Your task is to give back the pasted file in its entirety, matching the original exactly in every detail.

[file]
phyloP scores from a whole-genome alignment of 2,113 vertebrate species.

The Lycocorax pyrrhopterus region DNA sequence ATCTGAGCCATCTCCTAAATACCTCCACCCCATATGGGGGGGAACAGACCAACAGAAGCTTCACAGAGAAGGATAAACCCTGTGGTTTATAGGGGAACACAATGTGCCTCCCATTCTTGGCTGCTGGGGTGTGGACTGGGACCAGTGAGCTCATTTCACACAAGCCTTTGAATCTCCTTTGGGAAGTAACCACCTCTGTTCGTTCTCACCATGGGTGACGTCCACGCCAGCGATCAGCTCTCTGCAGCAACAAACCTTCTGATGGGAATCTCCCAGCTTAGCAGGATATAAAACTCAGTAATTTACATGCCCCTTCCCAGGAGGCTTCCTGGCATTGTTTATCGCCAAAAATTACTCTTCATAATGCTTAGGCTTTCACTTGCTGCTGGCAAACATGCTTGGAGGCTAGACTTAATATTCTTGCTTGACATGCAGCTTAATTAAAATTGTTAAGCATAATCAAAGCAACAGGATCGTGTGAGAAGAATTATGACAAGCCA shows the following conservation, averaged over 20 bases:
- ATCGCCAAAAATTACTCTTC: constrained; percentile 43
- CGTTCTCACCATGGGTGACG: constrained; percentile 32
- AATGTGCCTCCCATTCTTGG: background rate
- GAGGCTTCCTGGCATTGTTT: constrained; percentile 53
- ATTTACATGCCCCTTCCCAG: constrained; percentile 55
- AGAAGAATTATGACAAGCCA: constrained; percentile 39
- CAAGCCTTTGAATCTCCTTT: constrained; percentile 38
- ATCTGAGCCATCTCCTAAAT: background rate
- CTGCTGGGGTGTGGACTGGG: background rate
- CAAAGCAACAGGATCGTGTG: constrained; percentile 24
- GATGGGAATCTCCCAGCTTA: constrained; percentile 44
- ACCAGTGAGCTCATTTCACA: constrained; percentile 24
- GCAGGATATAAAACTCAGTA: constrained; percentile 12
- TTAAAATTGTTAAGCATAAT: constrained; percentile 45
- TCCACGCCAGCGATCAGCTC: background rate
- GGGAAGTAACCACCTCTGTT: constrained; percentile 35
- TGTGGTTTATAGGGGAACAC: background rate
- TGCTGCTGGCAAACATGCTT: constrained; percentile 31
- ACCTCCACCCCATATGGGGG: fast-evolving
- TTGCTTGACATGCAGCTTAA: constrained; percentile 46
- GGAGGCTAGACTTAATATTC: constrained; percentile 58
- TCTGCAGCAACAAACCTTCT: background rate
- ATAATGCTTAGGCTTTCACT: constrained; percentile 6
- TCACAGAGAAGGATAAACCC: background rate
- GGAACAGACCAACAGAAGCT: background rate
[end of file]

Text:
phyloP scores from a whole-genome alignment of 2,113 vertebrate species.

The Lycocorax pyrrhopterus region DNA sequence ATCTGAGCCATCTCCTAAATACCTCCACCCCATATGGGGGGGAACAGACCAACAGAAGCTTCACAGAGAAGGATAAACCCTGTGGTTTATAGGGGAACACAATGTGCCTCCCATTCTTGGCTGCTGGGGTGTGGACTGGGACCAGTGAGCTCATTTCACACAAGCCTTTGAATCTCCTTTGGGAAGTAACCACCTCTGTTCGTTCTCACCATGGGTGACGTCCACGCCAGCGATCAGCTCTCTGCAGCAACAAACCTTCTGATGGGAATCTCCCAGCTTAGCAGGATATAAAACTCAGTAATTTACATGCCCCTTCCCAGGAGGCTTCCTGGCATTGTTTATCGCCAAAAATTACTCTTCATAATGCTTAGGCTTTCACTTGCTGCTGGCAAACATGCTTGGAGGCTAGACTTAATATTCTTGCTTGACATGCAGCTTAATTAAAATTGTTAAGCATAATCAAAGCAACAGGATCGTGTGAGAAGAATTATGACAAGCCA shows the following conservation, averaged over 20 bases:
- ATCGCCAAAAATTACTCTTC: constrained; percentile 43
- CGTTCTCACCATGGGTGACG: constrained; percentile 32
- AATGTGCCTCCCATTCTTGG: background rate
- GAGGCTTCCTGGCATTGTTT: constrained; percentile 53
- ATTTACATGCCCCTTCCCAG: constrained; percentile 55
- AGAAGAATTATGACAAGCCA: constrained; percentile 39
- CAAGCCTTTGAATCTCCTTT: constrained; percentile 38
- ATCTGAGCCATCTCCTAAAT: background rate
- CTGCTGGGGTGTGGACTGGG: background rate
- CAAAGCAACAGGATCGTGTG: constrained; percentile 24
- GATGGGAATCTCCCAGCTTA: constrained; percentile 44
- ACCAGTGAGCTCATTTCACA: constrained; percentile 24
- GCAGGATATAAAACTCAGTA: constrained; percentile 12
- TTAAAATTGTTAAGCATAAT: constrained; percentile 45
- TCCACGCCAGCGATCAGCTC: background rate
- GGGAAGTAACCACCTCTGTT: constrained; percentile 35
- TGTGGTTTATAGGGGAACAC: background rate
- TGCTGCTGGCAAACATGCTT: constrained; percentile 31
- ACCTCCACCCCATATGGGGG: fast-evolving
- TTGCTTGACATGCAGCTTAA: constrained; percentile 46
- GGAGGCTAGACTTAATATTC: constrained; percentile 58
- TCTGCAGCAACAAACCTTCT: background rate
- ATAATGCTTAGGCTTTCACT: constrained; percentile 6
- TCACAGAGAAGGATAAACCC: background rate
- GGAACAGACCAACAGAAGCT: background rate